Oct 17, 2013

DIY Laundry Detergent - Homemade Detergent

I made DIY laundry detergent this week, at a friend’s request, and I’m not sure if I’ll ever do that again.

Happy Homemakers across the globe said this was a great homemade laundry detergent recipe and would save around $30/year.  Sounds great until you do the math.  That’s around $2.50/month.  It’s too much work and too messy for me to consider it worth saving $2.50 a month.  I’d rather give up one coffee beverage per month and earn my savings that way.

However, if you’re doing it for other reasons, it might be worth it.....

I just spent two hours going to four stores because I was trying to avoid Walmart.  Had I simply gone to Walmart, I could have gotten all ingredients in one stop, but I hate Walmart.  I spent another hour destroying my kitchen in an at attempt to shave two bars of soap into tiny flakes.   My microwave smells like soap.  My counters are slimy from soapy residue......

The comments under the laundry detergent recipe blog post say that flaking the soap isn’t as difficult as I found it to be.  So maybe you would enjoy it.  I didn’t.  I tried using the cheese grater, but it just gummed up on the small grating size and while the larger shredding size worked great, I think that size shred is too big to dissolve in the washer. 

 (microwaved 1/4 bar ~ it quadruples in size when heated)

I also tried microwaving the bar soap and it worked better than grating it.  However, I don’t know the best quantity or duration for the perfect melt.  I often used too big of a chunk of soap which resulted in the top layer melting just fine, but the bottom layer needing more melting time.  Or I over cooked it and burned it.

Yes, you can burn soap.
Rather, I can.
I’m convinced that there is a magical number of both quantity and duration at which your soap would flake apart perfectly, but I only hit that magic number one time and I couldn’t duplicate it.

I now have a year’s supply of powder laundry detergent that I have to store in my house.  The same house that already has too much clutter. Consider if you have space before making a 50lb chlorine container's worth.  (This recipe only fills half that 50 lb. container.)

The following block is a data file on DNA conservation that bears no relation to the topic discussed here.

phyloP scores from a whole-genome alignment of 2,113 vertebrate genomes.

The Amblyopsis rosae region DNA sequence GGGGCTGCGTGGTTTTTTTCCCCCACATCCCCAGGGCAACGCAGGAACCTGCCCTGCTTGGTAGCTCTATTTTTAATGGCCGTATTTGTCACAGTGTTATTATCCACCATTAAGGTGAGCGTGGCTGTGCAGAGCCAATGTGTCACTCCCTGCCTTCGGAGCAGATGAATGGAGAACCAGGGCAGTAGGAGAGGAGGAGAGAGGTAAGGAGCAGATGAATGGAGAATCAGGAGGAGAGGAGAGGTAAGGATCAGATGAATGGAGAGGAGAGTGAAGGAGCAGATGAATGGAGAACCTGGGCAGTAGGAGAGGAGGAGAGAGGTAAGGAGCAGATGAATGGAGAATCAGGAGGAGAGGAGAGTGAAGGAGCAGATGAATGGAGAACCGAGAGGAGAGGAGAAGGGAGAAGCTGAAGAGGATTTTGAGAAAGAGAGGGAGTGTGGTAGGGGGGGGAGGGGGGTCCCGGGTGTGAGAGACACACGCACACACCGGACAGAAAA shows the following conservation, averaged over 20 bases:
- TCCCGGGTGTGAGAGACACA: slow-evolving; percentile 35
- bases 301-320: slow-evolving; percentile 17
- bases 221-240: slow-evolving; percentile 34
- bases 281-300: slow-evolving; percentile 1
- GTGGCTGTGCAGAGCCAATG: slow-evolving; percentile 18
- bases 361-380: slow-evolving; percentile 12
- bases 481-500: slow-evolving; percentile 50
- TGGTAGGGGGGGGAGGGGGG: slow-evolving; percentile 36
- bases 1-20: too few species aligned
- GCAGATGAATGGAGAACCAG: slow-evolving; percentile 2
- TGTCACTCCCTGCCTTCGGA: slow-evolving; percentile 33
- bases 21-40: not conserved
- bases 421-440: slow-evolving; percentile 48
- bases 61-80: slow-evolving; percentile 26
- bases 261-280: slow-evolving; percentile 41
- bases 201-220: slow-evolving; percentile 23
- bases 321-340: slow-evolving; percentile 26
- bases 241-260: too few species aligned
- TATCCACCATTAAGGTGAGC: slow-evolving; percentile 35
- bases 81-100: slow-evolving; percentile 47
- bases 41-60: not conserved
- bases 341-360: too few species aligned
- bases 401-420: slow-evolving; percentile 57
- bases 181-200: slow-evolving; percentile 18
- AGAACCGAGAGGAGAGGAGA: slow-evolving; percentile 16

Also?  One more thing?  I seriously think this home-made laundry detergent will gum up and jam my clothes washer unless I use hot water.  Who does their laundry using hot water?

One week later, after I’ve had time to rest and get my kitchen back to normal, I’ve used the homemade laundry detergent and I think I like it.  I love the scent.  I love the look of it in my fake vintage glass container. 

I’m still concerned it might be gumming up my washer, but it seems to be dissolving.  I use a bit of hot water at first to dissolve it.  Then I switch to warm or cold water as needed.

I have a growing concern that while it smells great when I’m using it, the clothes actually may not smell so great after drying.  I have to investigate this hypothesis and get back to you.

Click the links above or here to see the recipe in full.

Here's my sister-in-law's recipe to make your own liquid detergent:

When I make my liquid det., I use 1/2 c. Borax, 1/2 c Arm and Hammer super washing soda, and 1/3 bar of Zote. I grate the soap and melt it in 6 cups of water and add the arm and hammer and Borax. I stir until dissolved. I then put it in a 5 gallon bucket and add 1 gallon of water plus 6 cups of water. Let it sit overnight, but stir it every once in a while because it will congeal. I usually add more water later to thin it out. I love using mine, and it seems to do great on our clothes. 

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